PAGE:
|The first step in playing Eternal
Soldier is to create characters with which to play. There are basically three steps to
First, you must create the basic character. This
involves rolling dice to find the character's basic mental and physical attributes.
Next is the step of choosing skills for the character. These skills
will be affected by the character's basic attributes and will give the player his
Finally, the player will usually choose to equip his character with
weapons and the tools of his various trades. What sort of equipment may be available is a
matter for the GM and are not within the scope of these rules (since it would've been
impossible to create a pricing scheme that was consistent across all time periods).
The first step to generating characters in Eternal Soldier is to
generate the Personal Statistics (also referred to as attributes) of the character. These
are the basic attributes that define the character.
The eight statistics that form Eternal Soldier Characters are
STRENGTH, AGILITY, DEXTERITY, CONSTITUTION, INTELLIGENCE, WILL, COMELINESS, and CHARISMA.
These statistics are arrived at by rolling 3 D6. This results in a number from 3 to 18,
with an average of 10.5 (10 and 11 appearing equally).
Actually, there are more ways to generate a number from 3 to 18 for
each of the statistics. Another method would be to roll 4 D6 and ignore the lowest number
rolled. This creates characters that are a bit above average. Still another method would
be to give the characters a basic amount of say, 10, and then give them a certain amount
of points (15 is good) that they can split up between the statistics they would like to
increase. This gives the player control over what sort of character is produced. Use
whatever method works for you. But use the same method for all characters.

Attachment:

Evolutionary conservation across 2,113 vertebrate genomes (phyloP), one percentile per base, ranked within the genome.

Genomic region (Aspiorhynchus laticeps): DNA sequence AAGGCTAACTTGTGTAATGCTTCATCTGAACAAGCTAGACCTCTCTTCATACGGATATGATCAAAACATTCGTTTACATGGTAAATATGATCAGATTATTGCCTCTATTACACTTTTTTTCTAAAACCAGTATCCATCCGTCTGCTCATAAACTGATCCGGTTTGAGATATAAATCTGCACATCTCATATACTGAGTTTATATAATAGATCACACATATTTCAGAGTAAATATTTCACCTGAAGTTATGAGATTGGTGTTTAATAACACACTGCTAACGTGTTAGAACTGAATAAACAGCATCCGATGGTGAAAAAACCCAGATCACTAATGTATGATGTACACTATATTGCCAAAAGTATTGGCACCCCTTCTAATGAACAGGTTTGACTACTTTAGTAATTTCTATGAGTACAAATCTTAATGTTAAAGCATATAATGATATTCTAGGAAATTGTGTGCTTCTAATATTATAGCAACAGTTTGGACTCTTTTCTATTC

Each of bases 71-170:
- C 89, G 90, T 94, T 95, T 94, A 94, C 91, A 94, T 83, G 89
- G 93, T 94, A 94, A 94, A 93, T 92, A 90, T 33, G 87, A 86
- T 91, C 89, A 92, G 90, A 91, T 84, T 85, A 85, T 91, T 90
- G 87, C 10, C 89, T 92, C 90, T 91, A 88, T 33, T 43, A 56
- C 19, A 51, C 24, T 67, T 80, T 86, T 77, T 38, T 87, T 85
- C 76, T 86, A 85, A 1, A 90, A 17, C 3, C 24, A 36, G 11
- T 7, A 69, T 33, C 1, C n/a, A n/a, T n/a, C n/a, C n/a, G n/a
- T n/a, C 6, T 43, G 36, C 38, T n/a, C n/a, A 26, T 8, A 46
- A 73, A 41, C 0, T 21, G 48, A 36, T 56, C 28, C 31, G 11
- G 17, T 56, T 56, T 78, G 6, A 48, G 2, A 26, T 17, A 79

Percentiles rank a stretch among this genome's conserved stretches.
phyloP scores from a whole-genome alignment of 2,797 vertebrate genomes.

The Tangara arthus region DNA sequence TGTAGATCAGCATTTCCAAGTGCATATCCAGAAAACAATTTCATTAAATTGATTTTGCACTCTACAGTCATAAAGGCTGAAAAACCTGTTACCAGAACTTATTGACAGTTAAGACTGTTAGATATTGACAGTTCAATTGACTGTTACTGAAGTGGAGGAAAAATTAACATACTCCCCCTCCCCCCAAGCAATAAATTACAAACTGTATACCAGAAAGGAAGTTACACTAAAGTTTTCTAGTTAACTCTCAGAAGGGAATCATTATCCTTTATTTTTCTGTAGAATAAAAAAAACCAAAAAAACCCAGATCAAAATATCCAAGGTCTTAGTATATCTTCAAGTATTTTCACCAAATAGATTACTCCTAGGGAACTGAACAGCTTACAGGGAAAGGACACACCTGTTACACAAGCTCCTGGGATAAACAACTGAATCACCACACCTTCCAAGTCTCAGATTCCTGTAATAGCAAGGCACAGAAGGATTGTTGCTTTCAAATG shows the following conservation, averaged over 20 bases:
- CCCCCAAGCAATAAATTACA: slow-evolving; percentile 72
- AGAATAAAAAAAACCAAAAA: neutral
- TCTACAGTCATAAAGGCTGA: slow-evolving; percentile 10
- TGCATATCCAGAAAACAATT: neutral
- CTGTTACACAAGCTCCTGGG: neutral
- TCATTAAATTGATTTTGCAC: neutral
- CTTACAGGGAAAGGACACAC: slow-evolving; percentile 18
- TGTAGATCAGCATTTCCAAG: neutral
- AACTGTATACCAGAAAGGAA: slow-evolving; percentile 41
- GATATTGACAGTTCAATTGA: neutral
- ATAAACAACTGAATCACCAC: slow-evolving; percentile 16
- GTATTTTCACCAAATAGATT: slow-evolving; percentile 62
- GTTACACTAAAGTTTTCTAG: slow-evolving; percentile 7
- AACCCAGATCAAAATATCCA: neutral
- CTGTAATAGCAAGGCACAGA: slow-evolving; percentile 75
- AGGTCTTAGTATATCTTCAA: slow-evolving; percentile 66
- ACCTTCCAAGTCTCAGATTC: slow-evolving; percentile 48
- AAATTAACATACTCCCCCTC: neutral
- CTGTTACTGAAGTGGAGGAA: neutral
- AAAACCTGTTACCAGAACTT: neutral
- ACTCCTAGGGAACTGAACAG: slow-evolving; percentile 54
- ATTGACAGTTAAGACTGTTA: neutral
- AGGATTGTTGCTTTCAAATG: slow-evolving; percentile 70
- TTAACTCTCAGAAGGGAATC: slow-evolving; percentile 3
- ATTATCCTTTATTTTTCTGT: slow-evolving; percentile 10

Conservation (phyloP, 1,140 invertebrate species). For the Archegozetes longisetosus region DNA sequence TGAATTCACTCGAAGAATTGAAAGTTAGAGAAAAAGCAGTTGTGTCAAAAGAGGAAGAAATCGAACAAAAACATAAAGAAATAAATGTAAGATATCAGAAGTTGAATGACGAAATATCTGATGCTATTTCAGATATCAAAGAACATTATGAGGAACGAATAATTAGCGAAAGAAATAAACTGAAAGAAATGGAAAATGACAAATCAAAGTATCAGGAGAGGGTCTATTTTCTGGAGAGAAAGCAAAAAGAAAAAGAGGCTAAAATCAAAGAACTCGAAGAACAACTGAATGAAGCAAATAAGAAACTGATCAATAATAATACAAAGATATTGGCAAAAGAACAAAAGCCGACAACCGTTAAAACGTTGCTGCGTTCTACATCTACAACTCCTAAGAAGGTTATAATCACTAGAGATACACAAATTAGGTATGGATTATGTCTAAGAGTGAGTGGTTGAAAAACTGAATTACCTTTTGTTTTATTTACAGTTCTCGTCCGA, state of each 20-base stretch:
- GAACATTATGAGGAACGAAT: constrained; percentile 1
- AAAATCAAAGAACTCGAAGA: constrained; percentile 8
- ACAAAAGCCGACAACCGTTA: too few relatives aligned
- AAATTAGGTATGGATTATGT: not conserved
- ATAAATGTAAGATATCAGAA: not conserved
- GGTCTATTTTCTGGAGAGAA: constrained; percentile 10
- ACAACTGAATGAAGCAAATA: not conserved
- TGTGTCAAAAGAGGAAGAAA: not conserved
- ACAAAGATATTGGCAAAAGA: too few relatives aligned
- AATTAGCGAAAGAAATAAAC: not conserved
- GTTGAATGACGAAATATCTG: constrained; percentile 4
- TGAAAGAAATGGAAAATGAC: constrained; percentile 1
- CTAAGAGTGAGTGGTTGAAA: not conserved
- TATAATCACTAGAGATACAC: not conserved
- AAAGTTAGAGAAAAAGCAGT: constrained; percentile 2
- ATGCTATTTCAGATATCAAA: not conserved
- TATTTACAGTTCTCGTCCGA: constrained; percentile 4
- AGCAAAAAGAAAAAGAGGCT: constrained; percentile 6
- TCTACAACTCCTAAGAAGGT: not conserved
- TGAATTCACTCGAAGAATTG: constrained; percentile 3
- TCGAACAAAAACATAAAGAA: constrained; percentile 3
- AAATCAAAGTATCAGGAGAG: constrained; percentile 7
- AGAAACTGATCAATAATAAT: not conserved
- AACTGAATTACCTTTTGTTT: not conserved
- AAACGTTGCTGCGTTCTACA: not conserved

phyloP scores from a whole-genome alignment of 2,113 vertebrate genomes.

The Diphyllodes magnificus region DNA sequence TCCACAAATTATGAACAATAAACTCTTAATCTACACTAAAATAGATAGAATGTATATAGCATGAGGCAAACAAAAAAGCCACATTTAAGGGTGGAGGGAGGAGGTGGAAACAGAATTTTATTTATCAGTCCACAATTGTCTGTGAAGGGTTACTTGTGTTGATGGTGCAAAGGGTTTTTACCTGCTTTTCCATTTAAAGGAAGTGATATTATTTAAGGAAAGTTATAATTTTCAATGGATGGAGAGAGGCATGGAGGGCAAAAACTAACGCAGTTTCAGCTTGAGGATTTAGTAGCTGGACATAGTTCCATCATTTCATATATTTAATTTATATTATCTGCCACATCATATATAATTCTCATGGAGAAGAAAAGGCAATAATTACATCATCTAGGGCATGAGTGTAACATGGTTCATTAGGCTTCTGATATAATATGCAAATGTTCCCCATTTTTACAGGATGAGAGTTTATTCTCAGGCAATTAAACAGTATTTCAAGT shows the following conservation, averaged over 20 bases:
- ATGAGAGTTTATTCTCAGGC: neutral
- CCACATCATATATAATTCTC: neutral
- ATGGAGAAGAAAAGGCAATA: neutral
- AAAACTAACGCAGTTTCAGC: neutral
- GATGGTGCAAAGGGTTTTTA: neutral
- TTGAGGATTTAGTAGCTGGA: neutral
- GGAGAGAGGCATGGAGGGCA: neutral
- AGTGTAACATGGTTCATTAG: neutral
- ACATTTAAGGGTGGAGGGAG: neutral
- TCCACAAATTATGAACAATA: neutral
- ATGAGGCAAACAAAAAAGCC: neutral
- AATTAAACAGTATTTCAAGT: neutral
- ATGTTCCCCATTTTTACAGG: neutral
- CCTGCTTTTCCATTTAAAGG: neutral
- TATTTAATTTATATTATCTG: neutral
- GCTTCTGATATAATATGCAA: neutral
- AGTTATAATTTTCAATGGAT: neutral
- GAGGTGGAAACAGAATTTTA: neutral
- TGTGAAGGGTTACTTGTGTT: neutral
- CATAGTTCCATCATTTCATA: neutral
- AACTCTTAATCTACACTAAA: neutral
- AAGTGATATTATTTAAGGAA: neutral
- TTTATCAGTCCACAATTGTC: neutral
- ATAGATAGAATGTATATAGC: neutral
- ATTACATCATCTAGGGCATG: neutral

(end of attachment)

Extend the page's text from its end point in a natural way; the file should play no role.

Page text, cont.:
A 3 in a statistic represents the absolute minimum humanly possible.
Likewise, 18 is the absolute maximum. It is possible that these could be altered by
technology or magic. Also, the strength of grizzly bears, for example, easily exceeds the
human limit (see Non-Humans).
There is a basic chart of bonuses that will be referred to from time
to time. This chart is the same for all statistics. When a reference is made to a
"strength bonus" or "will bonus" the statistic named is compared to
this chart and the bonus found is used in whatever capacity is mentioned. That chart is .
This chart is useful where we want to
give a bonus for a higher than normal attribute and a penalty where the statistic is below
A brief description of each statistic is in order.
This is the measure of the character's physical power. It affects
how much weight the character can carry, how much force he or she can apply, etc. To find
the amount of weight the character is able to lift above his or her head square the
character's strength (multiply it by itself). Thus a character with a 10 strength can lift
100 pounds above his or her head. A character with a 13 strength can lift 169 pounds above
his or her head. The character may carry half this amount without movement penalty.
A character can dead lift (just lift off the ground) three times the
amount he can lift above his head.
The character can hold this maximum weight in position for a number
of segments (half-seconds) equal to his constitution.
Strength has a direct effect upon how much damage the character does
in physical attacks. (See Damage Determination--adjustments to damage.)
Strength also affects the amount of damage a character is able to
withstand. (See Constitution).
Agility is the measure of a character's overall physical quickness.
It is the character's body coordination. It determines the character's reaction time (see
INITIATIVE) and is at the center of many skills. It determines how fast the character may
move. The character's maximum movement (in feet) is equal to his agility every segment.
A character can standing high jump one-fourth of his or her agility
in feet. A character can standing long jump one-third of his or her agility in feet. A
character can running high jump one-third of his or her agility in feet. A character can
running long jump his or her agility in feet.